Reconceiving Civil Society and Transitional Justice examines the role of civil society in transitional justice, exploring the forms of civil society that are enabled or disabled by transitional justice processes and the forms of transitional justice activity that are enabled and disabled by civil society actors.
Although civil society organisations play an integral role in the pursuit of transitional justice in conflict-affected societies, the literature lacks a comprehensive conceptualisation of the diversity and complexity of these roles. This reflects the degree to which dominant approaches to transitional justice focus on liberal-legal justice strategies and international human rights norms. In this context, civil society organisations are perceived as intermediaries who are thought to advocate for and support formal, liberal transitional justice processes. The contributions to this volume demonstrate that the reality is more complicated; civil society can – and does – play important roles in enabling formal transitional justice processes, but it can also disrupt them. Informed by detailed fieldwork across Asia and the Pacific Islands, the contributions demonstrate that neither transitional justice or civil society should be treated as taken-for-granted concepts.
Demonstrating that neither transitional justice or civil society should be treated as taken-for-granted concepts, Reconceiving Civil Society and Transitional Justice will be of great interest to scholars of Security Studies, Asian Studies, Peacebuilding, Asia Pacific, Human Rights, Reconciliation and the Politics of Memory. The chapters were originally published as a special issue of Global Change, Peace & Security.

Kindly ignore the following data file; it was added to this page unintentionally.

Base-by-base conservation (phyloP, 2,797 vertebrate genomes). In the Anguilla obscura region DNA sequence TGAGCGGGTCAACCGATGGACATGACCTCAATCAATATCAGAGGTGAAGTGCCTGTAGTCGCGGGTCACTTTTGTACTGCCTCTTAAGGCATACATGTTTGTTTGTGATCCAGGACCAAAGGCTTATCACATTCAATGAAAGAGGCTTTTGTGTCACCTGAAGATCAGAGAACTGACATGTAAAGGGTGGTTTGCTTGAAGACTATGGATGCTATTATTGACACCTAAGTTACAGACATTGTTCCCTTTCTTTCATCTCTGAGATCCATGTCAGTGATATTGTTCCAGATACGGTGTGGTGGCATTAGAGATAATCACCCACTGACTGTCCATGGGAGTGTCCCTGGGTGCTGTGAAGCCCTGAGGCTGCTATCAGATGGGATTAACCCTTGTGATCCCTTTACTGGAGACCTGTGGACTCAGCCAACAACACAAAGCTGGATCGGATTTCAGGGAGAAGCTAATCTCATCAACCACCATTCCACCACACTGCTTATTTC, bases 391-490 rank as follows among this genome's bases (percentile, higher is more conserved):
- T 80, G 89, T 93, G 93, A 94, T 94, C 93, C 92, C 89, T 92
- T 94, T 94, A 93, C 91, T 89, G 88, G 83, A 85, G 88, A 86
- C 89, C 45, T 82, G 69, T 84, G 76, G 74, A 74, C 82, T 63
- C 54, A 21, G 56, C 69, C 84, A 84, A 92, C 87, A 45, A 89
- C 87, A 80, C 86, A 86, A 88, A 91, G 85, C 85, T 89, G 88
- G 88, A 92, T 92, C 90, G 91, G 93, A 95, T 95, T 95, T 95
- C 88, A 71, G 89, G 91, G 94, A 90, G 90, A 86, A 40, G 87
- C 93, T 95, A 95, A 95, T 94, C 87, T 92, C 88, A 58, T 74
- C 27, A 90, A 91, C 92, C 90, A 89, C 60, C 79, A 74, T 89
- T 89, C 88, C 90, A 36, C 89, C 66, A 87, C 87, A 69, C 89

Table of Contents
Introduction: Special issue on ‘reconceiving civil society and transitional justice: lessons from Asia and the Pacific’
Joanne Wallis and Lia Kent
1. Reconciliations (Melanesian style) and transitional justice
2. The role of ‘uncivil’ society in transitional justice: evidence from Bougainville and Timor-Leste
3. Transitional justice and the spaces of memory activism in Timor-Leste and Aceh
4. From transitional to performative justice: peace activism in the aftermath of communal violence
5. Exploring the link between mine action and transitional justice in Cambodia
Dahlia Simangan and Rebecca Gidley
Joanne Wallis is an Associate Professor in the Coral Bell School of Asia Pacific Affairs in the College of Asia and the Pacific at the Australian National University. Her research focuses on peacebuilding and security in the Pacific Islands.
Lia Kent is a Visiting Fellow in the School of Regulation and Global Governance (RegNet) in the College of Asia and the Pacific at the Australian National University. Her research focuses on transitional justice and the politics of memory in Southeast Asia.